Dájiā hăo (Hello, everyone!)
The sky is bright and I may even see a spec of blue shinning through. Here in Nanchong, when asked what color the sky is, the answer is white. When asked what color the sun is, the answer is red. The cause of both of these is pollution. Thus seeing a tiny spec of blue in the sky is a great surprise.
We started school this week at China West Normal University and this is how a normal School day goes:
-wake up at 8:00 to shower and eat breakfast (which my host mom leaves out for me because everyone else is already gone for the day)
-catch bus 35 to the university (its about a 15 minute bus ride)
-2 hours of Chinese language class from 9-11 with a 15 minute break in between
-2 1/2 hour lunch break
-Chinese history and religion class for 1 1/2 hours
-Tai Chi for 1 hour (I love it! So relaxing)
-calligraphy class for 1 hour
-get home around 6:30
-dinner with my host family every night at exactly 7:00… it’s so funny!
-shower, homework, and bed (It is a pretty long day of nonstop stuff, so by the time I get home I’m exhausted and ready for bed.)
For lunch we have been enjoying street food from this really popular street called yi xué jíe. The food is AMAZING. At first I was kind of sketched out eating food made on the street, but man it’s good and cheap! You can get this huge bowl of noodles made for 5 kuài (yuan), which is not even $1. And when I say a huge bowl, I mean huge. I never can finish. We also found this awesome bakery on the same street. It’s not like our bakeries at home; it honestly might be better. Oh, and let me add in that it’s so cheap! I got this egg and cheese bread thing (you never know what you’re ordering; normally you can’t even take a guess so you just kind of pick something and hope for the best) that was the size of my face for 2.50 kuài. I seriously could go on for days about how cheap stuff is here.
This past Wednesday, I went to a high school in town and taught 4 different classes English for 1 hour each. I walked away really considering a change in my major at EMU. I fell in love. The kids were wonderful, and so eager and excited to learn. I didn’t want to leave. I was in tears. You could just see on those kids’ beautiful faces how much it meant to them to have me there, and the same for me. I would be so content to stay there and teach those kids for the rest of this trip. I could go on forever. I really loved it. Even though I didn’t totally love the part where they made me sing Taylor Swift BY MYSELF and dance around the classroom. But I got some smiles and some laughs, so that’s what matters! Luckily, I go back every Wednesday for the next 3 weeks!!! YAY! Also, today I went to my host sister’s middle school and taught English to her class. And I signed up to volunteer with this children’s English program they have here in Nanchong as a teacher. So, once a week, I will go there and teach younger children English. I am trying to take every opportunity I can while I have the chance.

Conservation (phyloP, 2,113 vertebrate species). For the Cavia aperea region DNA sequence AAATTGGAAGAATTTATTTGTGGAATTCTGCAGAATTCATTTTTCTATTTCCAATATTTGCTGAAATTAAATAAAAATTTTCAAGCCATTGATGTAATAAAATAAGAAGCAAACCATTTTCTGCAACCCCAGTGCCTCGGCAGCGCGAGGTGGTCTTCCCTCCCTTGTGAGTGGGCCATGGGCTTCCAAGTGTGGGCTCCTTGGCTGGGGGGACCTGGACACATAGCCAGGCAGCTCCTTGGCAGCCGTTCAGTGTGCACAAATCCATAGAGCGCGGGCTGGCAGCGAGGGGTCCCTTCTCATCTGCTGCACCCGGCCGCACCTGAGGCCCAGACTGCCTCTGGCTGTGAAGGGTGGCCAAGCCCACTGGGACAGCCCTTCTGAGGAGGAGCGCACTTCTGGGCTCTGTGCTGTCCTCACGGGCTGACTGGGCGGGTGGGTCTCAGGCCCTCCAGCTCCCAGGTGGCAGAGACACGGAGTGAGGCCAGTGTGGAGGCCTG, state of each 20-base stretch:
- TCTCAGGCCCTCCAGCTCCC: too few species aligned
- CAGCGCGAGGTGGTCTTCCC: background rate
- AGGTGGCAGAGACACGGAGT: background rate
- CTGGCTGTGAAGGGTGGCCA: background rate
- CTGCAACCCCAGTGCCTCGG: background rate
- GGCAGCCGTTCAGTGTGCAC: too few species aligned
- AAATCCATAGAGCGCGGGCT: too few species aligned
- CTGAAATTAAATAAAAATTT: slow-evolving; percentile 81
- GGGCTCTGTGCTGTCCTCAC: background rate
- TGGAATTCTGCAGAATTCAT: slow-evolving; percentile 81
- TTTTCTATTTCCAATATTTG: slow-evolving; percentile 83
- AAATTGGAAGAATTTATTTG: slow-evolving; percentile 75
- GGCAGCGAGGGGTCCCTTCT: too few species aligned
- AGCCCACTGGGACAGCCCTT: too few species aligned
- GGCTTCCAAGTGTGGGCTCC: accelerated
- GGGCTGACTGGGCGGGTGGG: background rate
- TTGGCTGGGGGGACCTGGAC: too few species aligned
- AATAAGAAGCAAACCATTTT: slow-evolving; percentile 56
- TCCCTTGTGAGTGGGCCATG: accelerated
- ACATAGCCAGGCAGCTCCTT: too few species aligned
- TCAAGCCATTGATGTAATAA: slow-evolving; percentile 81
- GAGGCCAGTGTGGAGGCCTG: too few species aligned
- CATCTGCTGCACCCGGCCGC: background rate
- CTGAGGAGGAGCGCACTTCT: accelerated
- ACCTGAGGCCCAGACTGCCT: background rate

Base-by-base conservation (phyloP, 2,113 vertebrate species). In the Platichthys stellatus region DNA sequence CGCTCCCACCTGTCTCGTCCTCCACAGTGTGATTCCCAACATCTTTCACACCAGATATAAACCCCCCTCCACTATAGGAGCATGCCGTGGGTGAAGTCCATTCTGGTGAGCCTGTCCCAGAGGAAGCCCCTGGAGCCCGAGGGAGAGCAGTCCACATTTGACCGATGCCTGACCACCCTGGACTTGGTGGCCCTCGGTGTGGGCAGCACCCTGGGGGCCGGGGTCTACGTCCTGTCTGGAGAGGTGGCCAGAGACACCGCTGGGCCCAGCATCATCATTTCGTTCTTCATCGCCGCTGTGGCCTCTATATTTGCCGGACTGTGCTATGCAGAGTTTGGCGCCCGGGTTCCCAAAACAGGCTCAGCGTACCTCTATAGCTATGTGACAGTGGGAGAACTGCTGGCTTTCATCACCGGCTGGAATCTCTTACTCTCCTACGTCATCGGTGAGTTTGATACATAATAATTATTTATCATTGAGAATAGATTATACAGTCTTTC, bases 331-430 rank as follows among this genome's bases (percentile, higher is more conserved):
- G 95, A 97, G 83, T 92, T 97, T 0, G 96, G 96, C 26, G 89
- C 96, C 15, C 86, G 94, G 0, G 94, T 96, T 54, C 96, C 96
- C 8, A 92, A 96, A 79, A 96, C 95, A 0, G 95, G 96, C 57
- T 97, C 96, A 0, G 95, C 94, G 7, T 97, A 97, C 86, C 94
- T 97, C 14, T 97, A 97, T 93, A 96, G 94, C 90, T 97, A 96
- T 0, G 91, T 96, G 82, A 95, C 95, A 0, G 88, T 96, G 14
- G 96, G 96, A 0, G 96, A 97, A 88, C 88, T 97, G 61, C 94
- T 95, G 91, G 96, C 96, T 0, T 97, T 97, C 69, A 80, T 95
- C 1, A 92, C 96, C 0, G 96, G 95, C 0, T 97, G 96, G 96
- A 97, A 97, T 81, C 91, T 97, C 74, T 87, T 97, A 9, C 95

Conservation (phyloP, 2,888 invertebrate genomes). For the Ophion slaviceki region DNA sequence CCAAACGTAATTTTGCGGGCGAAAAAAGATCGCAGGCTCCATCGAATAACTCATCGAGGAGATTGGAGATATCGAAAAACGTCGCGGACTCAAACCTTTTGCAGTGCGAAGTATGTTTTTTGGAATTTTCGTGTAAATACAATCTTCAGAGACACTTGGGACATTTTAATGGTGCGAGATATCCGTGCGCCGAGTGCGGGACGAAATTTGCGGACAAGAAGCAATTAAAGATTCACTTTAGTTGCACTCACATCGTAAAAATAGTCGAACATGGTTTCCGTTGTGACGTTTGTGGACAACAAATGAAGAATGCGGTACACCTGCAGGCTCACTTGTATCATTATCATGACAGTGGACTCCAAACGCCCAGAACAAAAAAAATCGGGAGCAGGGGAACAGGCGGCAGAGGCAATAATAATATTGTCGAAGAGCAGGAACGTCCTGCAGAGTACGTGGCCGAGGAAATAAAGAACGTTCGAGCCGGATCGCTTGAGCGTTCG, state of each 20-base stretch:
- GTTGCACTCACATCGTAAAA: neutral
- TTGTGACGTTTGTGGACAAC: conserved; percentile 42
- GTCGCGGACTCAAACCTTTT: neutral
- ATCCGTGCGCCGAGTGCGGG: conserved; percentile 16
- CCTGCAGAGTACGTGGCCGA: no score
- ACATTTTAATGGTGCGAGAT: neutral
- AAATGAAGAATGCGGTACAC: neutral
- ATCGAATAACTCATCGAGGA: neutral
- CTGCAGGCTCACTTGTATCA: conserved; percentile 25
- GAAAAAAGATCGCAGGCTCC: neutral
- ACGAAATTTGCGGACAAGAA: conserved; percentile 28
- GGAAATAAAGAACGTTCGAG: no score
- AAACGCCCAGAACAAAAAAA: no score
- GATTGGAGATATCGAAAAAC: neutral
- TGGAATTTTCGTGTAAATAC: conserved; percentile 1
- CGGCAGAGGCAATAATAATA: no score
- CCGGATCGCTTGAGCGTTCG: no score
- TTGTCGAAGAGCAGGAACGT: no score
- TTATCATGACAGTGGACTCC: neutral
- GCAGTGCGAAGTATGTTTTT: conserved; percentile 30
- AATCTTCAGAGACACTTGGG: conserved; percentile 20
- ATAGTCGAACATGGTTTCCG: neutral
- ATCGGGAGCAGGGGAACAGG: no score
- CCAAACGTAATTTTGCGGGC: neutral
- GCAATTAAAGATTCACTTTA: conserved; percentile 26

So I have been with my host family one week, and man do they catch on fast. Their English has improved so much in one week, it is crazy and kind of sad considering I am taking a Chinese class right now and haven’t gotten any better. Chinese is hard! Like, no joke! You have to learn tones, words, characters, and pīnyìn. It’s insane. I think I will come home with no Chinese learned and my English worse than when I left. I am getting a lot more comfortable with my host family but not so comfortable with the bathroom. When I was teaching in the high school the other day I walked in the bathroom to find myself facing probably 6 or so girls just squatting and peeing. No doors or stalls, just holes in a big open room. They probably thought I was insane because I screamed and ran out so fast I almost tripped on the disgusting pee floor. It’s so—ah I don’t even know what word to use. It’s just different. The showers are too. They are literally just a shower head on the wall with the squat pot underneath you. So while trying to shower you have to try not to fall into the squat hole. Its pretty difficult, I might add. Malika and I have our own room, although we do have to share a bed, but we don’t mind. We live in a 2 bedroom, 1 bath apartment. It overlooks the beautiful park but not so beautiful singing (wait, that was mean. It’s not bad, its just not really what you would consider singing. More like screeching into the microphone but with a pretty band playing behind it). Every day, and I mean every day, from 3-6;00, this lady comes all dressed up and sings and dances out in the park. A ton of older people come out and it’s totally fun, but extremely loud. We’re on the 7th floor right beside the park, and from 3-6:00 we have to scream to one another just to hear. It’s pretty hilarious.